I’d like to get off at the next stop before the world plummets over that proverbial cliff. I suppose history will call it World War III or perhaps simply the Fall of the West.  School children will little remember the minutia, the division inside countries, the politics or religion of it, the bad actors,  or the names of the leaders who fed the crocodile until it finally ate them as well. They won’t know of the terrorist attacks on Paris and Nice and Orlando. They won’t know about police officers being executed on the streets of great American cities. They will only know once there was a country, a beacon of freedom, and somehow it fell and disappeared. The year 2016 may not appear as an answer to some multiple choice question about our demise. It is a slow thing and we will suffer through it, most of us in denial. I believe the Romans did the same until the food stopped coming, until the barbarians were at the gate and there was no where for them to escape.

In time and after great sorrows and tribulations, peace will come again when darkness devours us back into a new dark ages. The school children of this brave new world will not study Rome anymore. Nero and his fiddle will mean nothing to them. They will read about the fall of the United States of America , and how, like when Rome fell, a dark age followed, taking the entire world with it. They will little be able to imagine how advanced we were, how our technology took us to the stars. How in a world of plenty and idleness, we became petty and bitter and destroyed ourselves.

A thousand years will pass, leaving us to the dust bin of history, with a few hundred looking very much like our middle ages. The children who come after the fall will study a different restoration, romantic age, and technology revolution, little guessing that they are retreading already worn paths of history.

Once time circles around once more, when a new and far off generation once more sails the stars and send their signals invisible through the air, they will have learned the lessons we so quickly forgot.  With the help of the survivors of this time of torment, generations will appreciate the one before as they march through rebuilding the world, and those future children will be humble and kind instead of arrogant, entitled, spineless, and lazy. They will build on the ruins of all we made, some of them wondering, who were they? How could they construct such magnificent cities and buildings only to fall? Perhaps, our ghosts will answer them, warn them.

I hope I am wrong, but that will require a miracle. I believe in miracles. I am simply uncertain that this generation deserves one.


3 thoughts

  1. Here’s the thing about Barbarians: they weren’t. You know I’ve spent a lot of time studying the history of the period you’re discussing, and here’s another thing: it wasn’t either. Nero’s reign fell CENTURIES before what is popularly called the “fall” of Rome, but even that eventuality has been distorted. (Don’t even get me started on “The Dark Ages” – which, again, were not …)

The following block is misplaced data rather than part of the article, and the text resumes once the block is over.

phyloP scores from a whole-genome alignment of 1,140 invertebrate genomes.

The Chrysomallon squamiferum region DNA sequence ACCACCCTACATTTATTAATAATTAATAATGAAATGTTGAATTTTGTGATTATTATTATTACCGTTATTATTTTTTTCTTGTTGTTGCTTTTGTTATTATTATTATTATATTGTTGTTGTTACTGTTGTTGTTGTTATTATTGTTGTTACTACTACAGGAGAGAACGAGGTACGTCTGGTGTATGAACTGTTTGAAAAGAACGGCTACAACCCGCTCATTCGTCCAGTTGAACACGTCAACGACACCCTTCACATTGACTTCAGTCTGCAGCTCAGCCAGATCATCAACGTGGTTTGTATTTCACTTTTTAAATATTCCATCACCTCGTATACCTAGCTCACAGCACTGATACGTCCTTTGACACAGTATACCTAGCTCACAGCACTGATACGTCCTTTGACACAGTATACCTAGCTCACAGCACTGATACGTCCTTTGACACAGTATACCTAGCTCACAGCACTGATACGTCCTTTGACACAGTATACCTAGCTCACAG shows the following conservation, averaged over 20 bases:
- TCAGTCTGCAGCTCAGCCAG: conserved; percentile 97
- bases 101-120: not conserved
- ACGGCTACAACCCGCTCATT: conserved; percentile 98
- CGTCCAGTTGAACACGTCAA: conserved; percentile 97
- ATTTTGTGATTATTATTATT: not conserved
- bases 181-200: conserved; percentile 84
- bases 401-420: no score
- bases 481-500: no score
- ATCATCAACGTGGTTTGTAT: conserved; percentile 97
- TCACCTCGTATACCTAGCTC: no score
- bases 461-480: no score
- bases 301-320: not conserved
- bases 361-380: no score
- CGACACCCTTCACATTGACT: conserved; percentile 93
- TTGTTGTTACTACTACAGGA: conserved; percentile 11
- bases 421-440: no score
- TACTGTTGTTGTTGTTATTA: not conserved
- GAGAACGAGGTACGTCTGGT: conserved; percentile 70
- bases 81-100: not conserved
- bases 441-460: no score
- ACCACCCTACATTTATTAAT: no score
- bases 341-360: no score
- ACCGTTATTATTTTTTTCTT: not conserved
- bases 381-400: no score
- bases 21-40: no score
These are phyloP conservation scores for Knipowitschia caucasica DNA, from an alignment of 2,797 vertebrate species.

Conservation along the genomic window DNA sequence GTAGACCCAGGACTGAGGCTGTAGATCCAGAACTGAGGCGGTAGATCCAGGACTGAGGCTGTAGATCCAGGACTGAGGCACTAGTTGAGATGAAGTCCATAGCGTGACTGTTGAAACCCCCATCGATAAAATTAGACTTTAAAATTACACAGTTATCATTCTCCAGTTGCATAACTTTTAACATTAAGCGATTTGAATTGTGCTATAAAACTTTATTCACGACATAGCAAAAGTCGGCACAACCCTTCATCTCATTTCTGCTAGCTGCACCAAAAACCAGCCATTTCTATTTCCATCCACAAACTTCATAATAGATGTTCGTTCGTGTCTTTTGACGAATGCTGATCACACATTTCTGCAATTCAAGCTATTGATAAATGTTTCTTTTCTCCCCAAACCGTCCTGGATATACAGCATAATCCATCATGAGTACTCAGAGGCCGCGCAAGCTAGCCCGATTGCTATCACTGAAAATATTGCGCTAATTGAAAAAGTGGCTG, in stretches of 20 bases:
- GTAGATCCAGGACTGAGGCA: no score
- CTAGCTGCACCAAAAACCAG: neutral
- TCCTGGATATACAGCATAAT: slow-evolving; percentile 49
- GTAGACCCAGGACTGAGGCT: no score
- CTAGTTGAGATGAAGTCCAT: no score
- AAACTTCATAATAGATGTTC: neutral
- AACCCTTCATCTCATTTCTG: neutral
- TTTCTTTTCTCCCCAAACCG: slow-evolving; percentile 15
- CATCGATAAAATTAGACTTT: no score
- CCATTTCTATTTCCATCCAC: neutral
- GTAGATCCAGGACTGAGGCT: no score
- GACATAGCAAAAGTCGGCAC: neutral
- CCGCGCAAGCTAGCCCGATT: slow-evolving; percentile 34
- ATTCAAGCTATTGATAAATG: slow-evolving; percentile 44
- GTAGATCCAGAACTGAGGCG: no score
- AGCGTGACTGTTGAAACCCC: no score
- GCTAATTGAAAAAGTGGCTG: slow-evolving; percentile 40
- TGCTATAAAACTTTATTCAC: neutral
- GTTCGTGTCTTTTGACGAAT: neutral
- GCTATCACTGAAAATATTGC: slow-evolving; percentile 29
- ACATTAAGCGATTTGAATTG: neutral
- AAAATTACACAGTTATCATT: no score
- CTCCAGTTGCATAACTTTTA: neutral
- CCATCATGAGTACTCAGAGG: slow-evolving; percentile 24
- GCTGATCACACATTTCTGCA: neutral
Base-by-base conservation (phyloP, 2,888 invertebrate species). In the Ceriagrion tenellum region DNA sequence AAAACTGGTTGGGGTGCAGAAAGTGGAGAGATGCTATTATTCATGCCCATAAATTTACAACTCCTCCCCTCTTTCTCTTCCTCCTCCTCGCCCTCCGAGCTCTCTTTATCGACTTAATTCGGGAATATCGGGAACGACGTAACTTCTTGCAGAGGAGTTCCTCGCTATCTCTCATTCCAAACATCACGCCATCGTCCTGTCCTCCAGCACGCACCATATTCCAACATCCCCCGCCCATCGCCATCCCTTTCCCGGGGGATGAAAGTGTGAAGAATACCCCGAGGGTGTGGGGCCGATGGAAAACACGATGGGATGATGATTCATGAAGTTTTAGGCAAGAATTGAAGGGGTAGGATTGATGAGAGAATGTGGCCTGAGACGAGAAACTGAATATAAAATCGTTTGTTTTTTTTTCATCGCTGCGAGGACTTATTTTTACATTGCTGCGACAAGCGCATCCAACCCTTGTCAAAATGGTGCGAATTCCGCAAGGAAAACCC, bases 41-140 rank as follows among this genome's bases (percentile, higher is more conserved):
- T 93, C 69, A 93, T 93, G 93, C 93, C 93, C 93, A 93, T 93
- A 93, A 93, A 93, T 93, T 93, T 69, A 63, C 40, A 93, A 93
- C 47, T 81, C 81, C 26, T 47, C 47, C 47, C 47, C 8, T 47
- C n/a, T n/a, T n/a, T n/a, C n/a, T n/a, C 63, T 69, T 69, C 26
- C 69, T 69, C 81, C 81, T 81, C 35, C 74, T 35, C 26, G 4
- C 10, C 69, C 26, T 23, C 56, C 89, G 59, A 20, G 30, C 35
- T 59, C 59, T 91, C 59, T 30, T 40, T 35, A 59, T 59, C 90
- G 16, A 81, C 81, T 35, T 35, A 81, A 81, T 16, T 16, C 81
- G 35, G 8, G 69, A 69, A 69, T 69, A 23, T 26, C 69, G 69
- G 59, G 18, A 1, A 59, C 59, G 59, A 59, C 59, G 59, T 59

Rome wasn’t some shining paragon of goodness, suddenly weakened by Empire (and emperors) and sacked by Barbarians. Indeed, the northerners so often called that were, for the most part, HEAVILY Romanized indeed. See also: empire.

    You know how older folks like to go on about the golden age that was their youth? That period when segregation was in force, lynchings were not at an end, and there wasn’t even a glass ceiling because women were expected to stay home?

    History was written – and Roman history, “Barbarian” history in particular – by the same folks pining for a “better” time. When exposing babies was the way to deal with birth defects, and the legal rights of women were significantly curtailed by comparison with those so-called Barbarians, whose women were very literally worth more than anyone else. (Look up the grades of “wergeld”, what is literally the price of a person, and note that fertile women were valued above children and the elderly, second only to warriors.)

    I don’t mean to say we should not be concerned *now* … but the idea that we’ve invented crisis, or that our crisis is worse than anybody else’s is extremely self-centered. Humanity is no better than we were two thousand years ago, or fifteen-hundred, or in the 19th century – and we are no WORSE, either.

    It is important to care. It is necessary to act, and to watch, and to do more than witness. But pearl-clutching about the Dark Ages when, in fact, the period between 486 and pick-your-“modern”-century was not the basement of human history. Any more than The Enlightenment (or the Roman republic *or* empire) were a pinnacle.

    Humanity exists on a continuum, and we haven’t managed to kill ourselves off yet.

    Oh, and … speaking as someone studying the Nika Riots of the early 6th century: I can assure you, there will be those who remember and understand the minutiae. Much of humanity is highly adept at forgetting. But there are always those of us fascinated with study instead.

    Liked by 1 person

  2. Hee. 🙂 I would say ranting is one of the things we need to do in times like this. My apologies for ranting back. As you know, the whole “Barbarian” thing is perhaps (a bit too) close to my heart! I do love me a good bootay-kicking Ostrogoth.


Leave a Reply

Please log in using one of these methods to post your comment:

WordPress.com Logo

You are commenting using your WordPress.com account. Log Out /  Change )

Google photo

You are commenting using your Google account. Log Out /  Change )

Twitter picture

You are commenting using your Twitter account. Log Out /  Change )

Facebook photo

You are commenting using your Facebook account. Log Out /  Change )

Connecting to %s